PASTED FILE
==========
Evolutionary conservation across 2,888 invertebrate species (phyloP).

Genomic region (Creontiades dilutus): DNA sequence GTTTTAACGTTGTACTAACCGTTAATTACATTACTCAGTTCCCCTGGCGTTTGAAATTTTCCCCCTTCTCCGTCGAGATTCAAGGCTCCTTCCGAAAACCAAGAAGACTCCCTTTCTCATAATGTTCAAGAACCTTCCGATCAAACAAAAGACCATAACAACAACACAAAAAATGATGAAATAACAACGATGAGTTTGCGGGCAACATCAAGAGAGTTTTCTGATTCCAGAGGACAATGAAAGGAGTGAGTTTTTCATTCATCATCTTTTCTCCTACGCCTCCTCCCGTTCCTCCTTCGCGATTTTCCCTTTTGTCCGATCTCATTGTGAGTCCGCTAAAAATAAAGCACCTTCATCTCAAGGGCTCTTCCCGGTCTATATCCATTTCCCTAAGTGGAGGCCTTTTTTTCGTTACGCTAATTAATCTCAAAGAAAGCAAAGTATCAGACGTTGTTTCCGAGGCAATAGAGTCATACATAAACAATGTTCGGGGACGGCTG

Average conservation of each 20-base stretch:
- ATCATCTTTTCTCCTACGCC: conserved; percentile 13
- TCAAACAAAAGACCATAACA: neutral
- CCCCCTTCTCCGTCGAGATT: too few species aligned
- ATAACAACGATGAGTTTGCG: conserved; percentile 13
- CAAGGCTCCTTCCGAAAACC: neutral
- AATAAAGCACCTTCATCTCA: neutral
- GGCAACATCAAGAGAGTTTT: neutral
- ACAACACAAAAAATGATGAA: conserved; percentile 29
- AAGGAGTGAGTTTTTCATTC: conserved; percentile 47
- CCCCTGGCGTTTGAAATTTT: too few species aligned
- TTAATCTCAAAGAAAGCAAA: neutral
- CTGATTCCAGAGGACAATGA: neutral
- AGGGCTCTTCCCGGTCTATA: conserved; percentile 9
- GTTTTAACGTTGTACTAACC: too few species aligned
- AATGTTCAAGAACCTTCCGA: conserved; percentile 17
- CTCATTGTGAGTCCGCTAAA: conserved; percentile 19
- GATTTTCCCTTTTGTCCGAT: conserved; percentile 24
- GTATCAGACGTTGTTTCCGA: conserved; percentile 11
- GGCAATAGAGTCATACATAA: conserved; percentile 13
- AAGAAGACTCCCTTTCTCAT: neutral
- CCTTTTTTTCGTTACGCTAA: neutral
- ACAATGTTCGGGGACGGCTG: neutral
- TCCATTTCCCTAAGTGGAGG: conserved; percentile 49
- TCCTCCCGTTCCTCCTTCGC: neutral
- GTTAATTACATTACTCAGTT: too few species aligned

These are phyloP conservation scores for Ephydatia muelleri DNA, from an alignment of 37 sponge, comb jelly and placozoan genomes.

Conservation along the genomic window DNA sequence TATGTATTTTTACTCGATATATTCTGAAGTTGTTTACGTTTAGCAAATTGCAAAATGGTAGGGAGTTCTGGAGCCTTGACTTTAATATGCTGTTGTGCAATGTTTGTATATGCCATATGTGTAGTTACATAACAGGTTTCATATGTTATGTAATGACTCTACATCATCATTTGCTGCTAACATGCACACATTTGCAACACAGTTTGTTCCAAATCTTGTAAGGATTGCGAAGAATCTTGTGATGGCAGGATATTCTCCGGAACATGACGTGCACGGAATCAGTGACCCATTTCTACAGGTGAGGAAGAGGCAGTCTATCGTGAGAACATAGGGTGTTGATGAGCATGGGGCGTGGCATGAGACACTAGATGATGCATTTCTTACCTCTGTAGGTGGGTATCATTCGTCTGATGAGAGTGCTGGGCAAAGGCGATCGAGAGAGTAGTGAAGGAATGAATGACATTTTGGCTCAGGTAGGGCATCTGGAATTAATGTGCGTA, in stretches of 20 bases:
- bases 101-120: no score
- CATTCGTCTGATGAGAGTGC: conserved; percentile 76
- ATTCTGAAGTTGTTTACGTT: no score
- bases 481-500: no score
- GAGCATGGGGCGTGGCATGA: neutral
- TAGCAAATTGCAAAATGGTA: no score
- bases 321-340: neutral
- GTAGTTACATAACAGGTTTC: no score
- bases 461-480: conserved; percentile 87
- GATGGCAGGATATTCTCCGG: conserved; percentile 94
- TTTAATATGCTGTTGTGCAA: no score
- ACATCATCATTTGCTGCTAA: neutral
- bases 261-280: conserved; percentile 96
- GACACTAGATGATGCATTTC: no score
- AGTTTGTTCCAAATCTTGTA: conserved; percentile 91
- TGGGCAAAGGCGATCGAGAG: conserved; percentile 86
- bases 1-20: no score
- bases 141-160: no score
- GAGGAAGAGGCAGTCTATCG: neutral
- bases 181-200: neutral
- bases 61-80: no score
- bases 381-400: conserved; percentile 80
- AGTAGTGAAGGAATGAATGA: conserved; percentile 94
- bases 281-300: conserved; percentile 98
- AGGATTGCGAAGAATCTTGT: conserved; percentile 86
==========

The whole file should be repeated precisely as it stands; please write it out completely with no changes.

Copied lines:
Evolutionary conservation across 2,888 invertebrate species (phyloP).

Genomic region (Creontiades dilutus): DNA sequence GTTTTAACGTTGTACTAACCGTTAATTACATTACTCAGTTCCCCTGGCGTTTGAAATTTTCCCCCTTCTCCGTCGAGATTCAAGGCTCCTTCCGAAAACCAAGAAGACTCCCTTTCTCATAATGTTCAAGAACCTTCCGATCAAACAAAAGACCATAACAACAACACAAAAAATGATGAAATAACAACGATGAGTTTGCGGGCAACATCAAGAGAGTTTTCTGATTCCAGAGGACAATGAAAGGAGTGAGTTTTTCATTCATCATCTTTTCTCCTACGCCTCCTCCCGTTCCTCCTTCGCGATTTTCCCTTTTGTCCGATCTCATTGTGAGTCCGCTAAAAATAAAGCACCTTCATCTCAAGGGCTCTTCCCGGTCTATATCCATTTCCCTAAGTGGAGGCCTTTTTTTCGTTACGCTAATTAATCTCAAAGAAAGCAAAGTATCAGACGTTGTTTCCGAGGCAATAGAGTCATACATAAACAATGTTCGGGGACGGCTG

Average conservation of each 20-base stretch:
- ATCATCTTTTCTCCTACGCC: conserved; percentile 13
- TCAAACAAAAGACCATAACA: neutral
- CCCCCTTCTCCGTCGAGATT: too few species aligned
- ATAACAACGATGAGTTTGCG: conserved; percentile 13
- CAAGGCTCCTTCCGAAAACC: neutral
- AATAAAGCACCTTCATCTCA: neutral
- GGCAACATCAAGAGAGTTTT: neutral
- ACAACACAAAAAATGATGAA: conserved; percentile 29
- AAGGAGTGAGTTTTTCATTC: conserved; percentile 47
- CCCCTGGCGTTTGAAATTTT: too few species aligned
- TTAATCTCAAAGAAAGCAAA: neutral
- CTGATTCCAGAGGACAATGA: neutral
- AGGGCTCTTCCCGGTCTATA: conserved; percentile 9
- GTTTTAACGTTGTACTAACC: too few species aligned
- AATGTTCAAGAACCTTCCGA: conserved; percentile 17
- CTCATTGTGAGTCCGCTAAA: conserved; percentile 19
- GATTTTCCCTTTTGTCCGAT: conserved; percentile 24
- GTATCAGACGTTGTTTCCGA: conserved; percentile 11
- GGCAATAGAGTCATACATAA: conserved; percentile 13
- AAGAAGACTCCCTTTCTCAT: neutral
- CCTTTTTTTCGTTACGCTAA: neutral
- ACAATGTTCGGGGACGGCTG: neutral
- TCCATTTCCCTAAGTGGAGG: conserved; percentile 49
- TCCTCCCGTTCCTCCTTCGC: neutral
- GTTAATTACATTACTCAGTT: too few species aligned

These are phyloP conservation scores for Ephydatia muelleri DNA, from an alignment of 37 sponge, comb jelly and placozoan genomes.

Conservation along the genomic window DNA sequence TATGTATTTTTACTCGATATATTCTGAAGTTGTTTACGTTTAGCAAATTGCAAAATGGTAGGGAGTTCTGGAGCCTTGACTTTAATATGCTGTTGTGCAATGTTTGTATATGCCATATGTGTAGTTACATAACAGGTTTCATATGTTATGTAATGACTCTACATCATCATTTGCTGCTAACATGCACACATTTGCAACACAGTTTGTTCCAAATCTTGTAAGGATTGCGAAGAATCTTGTGATGGCAGGATATTCTCCGGAACATGACGTGCACGGAATCAGTGACCCATTTCTACAGGTGAGGAAGAGGCAGTCTATCGTGAGAACATAGGGTGTTGATGAGCATGGGGCGTGGCATGAGACACTAGATGATGCATTTCTTACCTCTGTAGGTGGGTATCATTCGTCTGATGAGAGTGCTGGGCAAAGGCGATCGAGAGAGTAGTGAAGGAATGAATGACATTTTGGCTCAGGTAGGGCATCTGGAATTAATGTGCGTA, in stretches of 20 bases:
- bases 101-120: no score
- CATTCGTCTGATGAGAGTGC: conserved; percentile 76
- ATTCTGAAGTTGTTTACGTT: no score
- bases 481-500: no score
- GAGCATGGGGCGTGGCATGA: neutral
- TAGCAAATTGCAAAATGGTA: no score
- bases 321-340: neutral
- GTAGTTACATAACAGGTTTC: no score
- bases 461-480: conserved; percentile 87
- GATGGCAGGATATTCTCCGG: conserved; percentile 94
- TTTAATATGCTGTTGTGCAA: no score
- ACATCATCATTTGCTGCTAA: neutral
- bases 261-280: conserved; percentile 96
- GACACTAGATGATGCATTTC: no score
- AGTTTGTTCCAAATCTTGTA: conserved; percentile 91
- TGGGCAAAGGCGATCGAGAG: conserved; percentile 86
- bases 1-20: no score
- bases 141-160: no score
- GAGGAAGAGGCAGTCTATCG: neutral
- bases 181-200: neutral
- bases 61-80: no score
- bases 381-400: conserved; percentile 80
- AGTAGTGAAGGAATGAATGA: conserved; percentile 94
- bases 281-300: conserved; percentile 98
- AGGATTGCGAAGAATCTTGT: conserved; percentile 86